As the World Health Organization (WHO) announced the COVID-19 outbreak as a pandemic and a global health crisis, health misinformation and rumors have multiplied across platforms, thus undermining efforts for producing reliable and factual information around the virus. This is particularly challenging for civil society organisations and grassroots collectives who are still struggling to make sense of, and to counter the effects of, the outbreak on their own local contexts.
In an attempt to support independent media, fact-checkers, citizen journalists, activists, and technology and digital literacy enthusiasts in their efforts to cover the outbreak, Meedan’s Check Global program is launching the COVID-19 Microgrants, specifically aimed at groups working within the context of emerging economies (North Africa/West Asia, Africa, Latin America, Asia-Pacific region).
The grants are aimed at supporting fact-checking and verification projects, local watchdog initiatives, documentation of the local reality under quarantine, media/digital literacy campaigns, tracking the impact of lockdowns on democracies, and examining digital surveillance and surveillance capitalism, civil rights, and violence against women related to COVID-19. We encourage applicants to be creative in their proposals. We are keen to support the production of different kinds of outputs, including podcasts, videos, documentaries, written pieces, campaigns, toolkits, digital archives, and blogging. We are also looking to support proposals that are not only focused on covering misinformation about the pandemic, but also looking at people’s lives and experiences under quarantine.
We are accepting proposals in English, Arabic, French, Spanish and Portuguese at the moment. Applications will be considered on a rolling basis.
- Individuals can apply for up to $500
- Organizations can apply for up to $2000
- Collaborative projects can apply for up to $2500
- Applicants should fill out an online form detailing their proposal
- The fund advisory board meets weekly to review all applications
- Successful applicants are then notified within a period of 5 to 10 days from submission
- Originality & significance: The quality of the written application. What are the challenges it suggests to address? What is its geographic area / focus?
- Achievability: Will the applicant be able to deliver on the promises made in the application? Is the work plan realistic within the suggested timeline? Does the fieldwork represent any ethical or health and safety issues that need to be taken into consideration?
- Impact & Dissemination: Does the application identify a relevant audience for the work? How does the work set out to transform perception on COVID-19? Is the application clear in terms of why this work is important now? Projects that serve local and underserved communities, women, gender non-binary individuals, vulnerable people and rural populations will be prioritized.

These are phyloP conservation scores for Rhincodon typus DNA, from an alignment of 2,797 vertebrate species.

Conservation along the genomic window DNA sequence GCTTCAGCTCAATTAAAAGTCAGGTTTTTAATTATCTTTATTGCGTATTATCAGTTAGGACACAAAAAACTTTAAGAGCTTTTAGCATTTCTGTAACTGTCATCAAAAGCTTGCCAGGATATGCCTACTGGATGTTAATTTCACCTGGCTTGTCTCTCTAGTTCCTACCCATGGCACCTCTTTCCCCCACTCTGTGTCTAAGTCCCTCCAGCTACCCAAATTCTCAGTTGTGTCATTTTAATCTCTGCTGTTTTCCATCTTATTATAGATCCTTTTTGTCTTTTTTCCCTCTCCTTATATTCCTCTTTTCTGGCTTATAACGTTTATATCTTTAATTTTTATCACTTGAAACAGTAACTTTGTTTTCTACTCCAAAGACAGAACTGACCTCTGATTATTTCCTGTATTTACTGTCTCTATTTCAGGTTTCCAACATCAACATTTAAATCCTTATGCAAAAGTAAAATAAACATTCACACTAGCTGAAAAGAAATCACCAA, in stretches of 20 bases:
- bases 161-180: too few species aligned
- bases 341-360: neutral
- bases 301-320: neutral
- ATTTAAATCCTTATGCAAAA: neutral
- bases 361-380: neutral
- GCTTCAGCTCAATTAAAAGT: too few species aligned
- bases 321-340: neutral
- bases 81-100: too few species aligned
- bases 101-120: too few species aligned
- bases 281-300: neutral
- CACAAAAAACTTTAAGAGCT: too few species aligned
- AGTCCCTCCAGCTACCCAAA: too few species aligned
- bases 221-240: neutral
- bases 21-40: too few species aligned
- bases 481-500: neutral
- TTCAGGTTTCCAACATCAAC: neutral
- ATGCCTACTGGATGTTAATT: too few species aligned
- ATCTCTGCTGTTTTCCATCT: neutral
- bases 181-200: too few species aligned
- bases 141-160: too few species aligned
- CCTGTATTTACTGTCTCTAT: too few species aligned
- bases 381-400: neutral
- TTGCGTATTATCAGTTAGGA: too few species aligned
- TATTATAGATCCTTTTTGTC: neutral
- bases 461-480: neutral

- Rigour: Do you adhere to a fact-checking methodology? How will the applicant check their sources as accurate? Are the resources used for your media literacy campaign reliable?
Please be advised, if you haven’t heard from us within 3 weeks of your application, this means it was not successful. Unfortunately we are not able to respond to each unsuccessful applicant due to the numbers of applications we receive.
Accepted applicants will publish their projects on their own platforms and will be referenced on the Check Global page. They will later be highlighted on our blog at the end of this funding cycle.
Please send all questions to firstname.lastname@example.org. We support encrypted e-mails.
Check Global is an initiative from Meedan that supports and facilitates journalism and human rights work, including research, in developing countries. We provide software, training, and support to a group of independent media organizations, journalism schools, and human rights researchers in Latin America, East Africa and the NAWA region.
Meedan is a non-profit that focuses on improving the quality and equity of online information. We do this by building software and designing human-powered initiatives for newsrooms, NGOs and academic institutions.
- Online conversations are heavily influenced by news coverage, like the 2022 Supreme Court decision on abortion. The relationship is less clear between big breaking news and specific increases in online misinformation.
- The tweets analyzed were a random sample qualitatively coded as “misinformation” or “not misinformation” by two qualitative coders trained in public health and internet studies.
- This method used Twitter’s historical search API
- The peak was a significant outlier compared to days before it using Grubbs' test for outliers for Chemical Abortion (p<0.2 for the decision; p<0.003 for the leak) and Herbal Abortion (p<0.001 for the decision and leak).
- All our searches were case insensitive and could match substrings; so, “revers” matches “reverse”, “reversal”, etc.